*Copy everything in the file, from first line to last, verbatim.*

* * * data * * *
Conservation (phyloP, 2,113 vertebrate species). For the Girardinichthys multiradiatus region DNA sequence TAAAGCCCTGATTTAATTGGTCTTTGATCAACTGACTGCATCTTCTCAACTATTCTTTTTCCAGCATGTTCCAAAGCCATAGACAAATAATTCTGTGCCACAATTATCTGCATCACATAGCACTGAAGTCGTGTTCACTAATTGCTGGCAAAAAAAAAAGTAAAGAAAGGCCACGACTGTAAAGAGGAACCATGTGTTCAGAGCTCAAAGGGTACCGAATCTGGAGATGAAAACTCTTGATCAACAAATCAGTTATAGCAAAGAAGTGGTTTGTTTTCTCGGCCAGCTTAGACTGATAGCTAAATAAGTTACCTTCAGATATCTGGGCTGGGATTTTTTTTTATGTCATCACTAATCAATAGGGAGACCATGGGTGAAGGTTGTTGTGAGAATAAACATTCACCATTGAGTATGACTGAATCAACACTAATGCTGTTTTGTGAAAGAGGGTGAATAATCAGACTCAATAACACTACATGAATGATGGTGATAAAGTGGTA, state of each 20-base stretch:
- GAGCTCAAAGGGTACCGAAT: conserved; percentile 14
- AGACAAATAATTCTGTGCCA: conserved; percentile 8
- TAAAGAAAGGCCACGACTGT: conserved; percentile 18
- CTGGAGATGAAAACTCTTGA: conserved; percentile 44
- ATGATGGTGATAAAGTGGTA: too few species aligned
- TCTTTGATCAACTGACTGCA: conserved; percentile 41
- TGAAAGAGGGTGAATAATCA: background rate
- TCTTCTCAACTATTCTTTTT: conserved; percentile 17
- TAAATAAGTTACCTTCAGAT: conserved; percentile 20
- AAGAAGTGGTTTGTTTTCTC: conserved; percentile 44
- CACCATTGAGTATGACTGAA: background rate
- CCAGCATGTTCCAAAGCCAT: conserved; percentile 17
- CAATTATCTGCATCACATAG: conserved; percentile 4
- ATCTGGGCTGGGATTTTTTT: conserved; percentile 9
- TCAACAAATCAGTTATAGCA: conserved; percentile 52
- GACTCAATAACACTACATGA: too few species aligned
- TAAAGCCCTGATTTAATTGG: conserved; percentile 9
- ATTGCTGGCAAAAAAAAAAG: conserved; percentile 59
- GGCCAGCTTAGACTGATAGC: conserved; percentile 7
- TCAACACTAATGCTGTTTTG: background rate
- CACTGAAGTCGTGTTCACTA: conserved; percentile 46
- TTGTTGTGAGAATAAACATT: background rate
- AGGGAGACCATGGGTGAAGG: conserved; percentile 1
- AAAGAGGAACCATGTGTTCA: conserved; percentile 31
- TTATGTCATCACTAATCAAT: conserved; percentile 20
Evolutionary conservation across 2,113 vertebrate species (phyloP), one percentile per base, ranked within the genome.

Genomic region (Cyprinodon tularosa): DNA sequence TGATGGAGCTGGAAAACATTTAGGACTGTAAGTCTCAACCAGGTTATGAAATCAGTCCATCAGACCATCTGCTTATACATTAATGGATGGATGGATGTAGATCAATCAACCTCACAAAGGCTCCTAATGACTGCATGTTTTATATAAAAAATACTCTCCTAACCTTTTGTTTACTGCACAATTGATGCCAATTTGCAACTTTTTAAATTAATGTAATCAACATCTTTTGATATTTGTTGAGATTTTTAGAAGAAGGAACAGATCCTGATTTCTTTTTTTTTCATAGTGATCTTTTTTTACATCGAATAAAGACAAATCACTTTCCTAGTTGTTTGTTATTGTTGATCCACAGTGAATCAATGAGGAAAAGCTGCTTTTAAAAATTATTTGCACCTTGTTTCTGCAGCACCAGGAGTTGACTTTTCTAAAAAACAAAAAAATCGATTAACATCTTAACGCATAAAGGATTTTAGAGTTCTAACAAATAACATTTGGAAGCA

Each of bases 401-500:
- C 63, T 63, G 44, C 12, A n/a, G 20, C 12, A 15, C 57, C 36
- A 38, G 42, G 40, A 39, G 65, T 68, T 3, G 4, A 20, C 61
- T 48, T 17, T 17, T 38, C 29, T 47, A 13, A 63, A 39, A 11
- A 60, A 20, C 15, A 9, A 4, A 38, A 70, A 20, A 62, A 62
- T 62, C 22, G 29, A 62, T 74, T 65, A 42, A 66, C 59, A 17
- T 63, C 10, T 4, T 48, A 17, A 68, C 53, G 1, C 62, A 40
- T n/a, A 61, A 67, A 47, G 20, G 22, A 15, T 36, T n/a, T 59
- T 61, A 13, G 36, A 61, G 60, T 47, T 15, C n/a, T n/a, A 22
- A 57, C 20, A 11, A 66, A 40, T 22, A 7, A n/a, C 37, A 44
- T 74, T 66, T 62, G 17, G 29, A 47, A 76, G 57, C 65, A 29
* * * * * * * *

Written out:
Conservation (phyloP, 2,113 vertebrate species). For the Girardinichthys multiradiatus region DNA sequence TAAAGCCCTGATTTAATTGGTCTTTGATCAACTGACTGCATCTTCTCAACTATTCTTTTTCCAGCATGTTCCAAAGCCATAGACAAATAATTCTGTGCCACAATTATCTGCATCACATAGCACTGAAGTCGTGTTCACTAATTGCTGGCAAAAAAAAAAGTAAAGAAAGGCCACGACTGTAAAGAGGAACCATGTGTTCAGAGCTCAAAGGGTACCGAATCTGGAGATGAAAACTCTTGATCAACAAATCAGTTATAGCAAAGAAGTGGTTTGTTTTCTCGGCCAGCTTAGACTGATAGCTAAATAAGTTACCTTCAGATATCTGGGCTGGGATTTTTTTTTATGTCATCACTAATCAATAGGGAGACCATGGGTGAAGGTTGTTGTGAGAATAAACATTCACCATTGAGTATGACTGAATCAACACTAATGCTGTTTTGTGAAAGAGGGTGAATAATCAGACTCAATAACACTACATGAATGATGGTGATAAAGTGGTA, state of each 20-base stretch:
- GAGCTCAAAGGGTACCGAAT: conserved; percentile 14
- AGACAAATAATTCTGTGCCA: conserved; percentile 8
- TAAAGAAAGGCCACGACTGT: conserved; percentile 18
- CTGGAGATGAAAACTCTTGA: conserved; percentile 44
- ATGATGGTGATAAAGTGGTA: too few species aligned
- TCTTTGATCAACTGACTGCA: conserved; percentile 41
- TGAAAGAGGGTGAATAATCA: background rate
- TCTTCTCAACTATTCTTTTT: conserved; percentile 17
- TAAATAAGTTACCTTCAGAT: conserved; percentile 20
- AAGAAGTGGTTTGTTTTCTC: conserved; percentile 44
- CACCATTGAGTATGACTGAA: background rate
- CCAGCATGTTCCAAAGCCAT: conserved; percentile 17
- CAATTATCTGCATCACATAG: conserved; percentile 4
- ATCTGGGCTGGGATTTTTTT: conserved; percentile 9
- TCAACAAATCAGTTATAGCA: conserved; percentile 52
- GACTCAATAACACTACATGA: too few species aligned
- TAAAGCCCTGATTTAATTGG: conserved; percentile 9
- ATTGCTGGCAAAAAAAAAAG: conserved; percentile 59
- GGCCAGCTTAGACTGATAGC: conserved; percentile 7
- TCAACACTAATGCTGTTTTG: background rate
- CACTGAAGTCGTGTTCACTA: conserved; percentile 46
- TTGTTGTGAGAATAAACATT: background rate
- AGGGAGACCATGGGTGAAGG: conserved; percentile 1
- AAAGAGGAACCATGTGTTCA: conserved; percentile 31
- TTATGTCATCACTAATCAAT: conserved; percentile 20
Evolutionary conservation across 2,113 vertebrate species (phyloP), one percentile per base, ranked within the genome.

Genomic region (Cyprinodon tularosa): DNA sequence TGATGGAGCTGGAAAACATTTAGGACTGTAAGTCTCAACCAGGTTATGAAATCAGTCCATCAGACCATCTGCTTATACATTAATGGATGGATGGATGTAGATCAATCAACCTCACAAAGGCTCCTAATGACTGCATGTTTTATATAAAAAATACTCTCCTAACCTTTTGTTTACTGCACAATTGATGCCAATTTGCAACTTTTTAAATTAATGTAATCAACATCTTTTGATATTTGTTGAGATTTTTAGAAGAAGGAACAGATCCTGATTTCTTTTTTTTTCATAGTGATCTTTTTTTACATCGAATAAAGACAAATCACTTTCCTAGTTGTTTGTTATTGTTGATCCACAGTGAATCAATGAGGAAAAGCTGCTTTTAAAAATTATTTGCACCTTGTTTCTGCAGCACCAGGAGTTGACTTTTCTAAAAAACAAAAAAATCGATTAACATCTTAACGCATAAAGGATTTTAGAGTTCTAACAAATAACATTTGGAAGCA

Each of bases 401-500:
- C 63, T 63, G 44, C 12, A n/a, G 20, C 12, A 15, C 57, C 36
- A 38, G 42, G 40, A 39, G 65, T 68, T 3, G 4, A 20, C 61
- T 48, T 17, T 17, T 38, C 29, T 47, A 13, A 63, A 39, A 11
- A 60, A 20, C 15, A 9, A 4, A 38, A 70, A 20, A 62, A 62
- T 62, C 22, G 29, A 62, T 74, T 65, A 42, A 66, C 59, A 17
- T 63, C 10, T 4, T 48, A 17, A 68, C 53, G 1, C 62, A 40
- T n/a, A 61, A 67, A 47, G 20, G 22, A 15, T 36, T n/a, T 59
- T 61, A 13, G 36, A 61, G 60, T 47, T 15, C n/a, T n/a, A 22
- A 57, C 20, A 11, A 66, A 40, T 22, A 7, A n/a, C 37, A 44
- T 74, T 66, T 62, G 17, G 29, A 47, A 76, G 57, C 65, A 29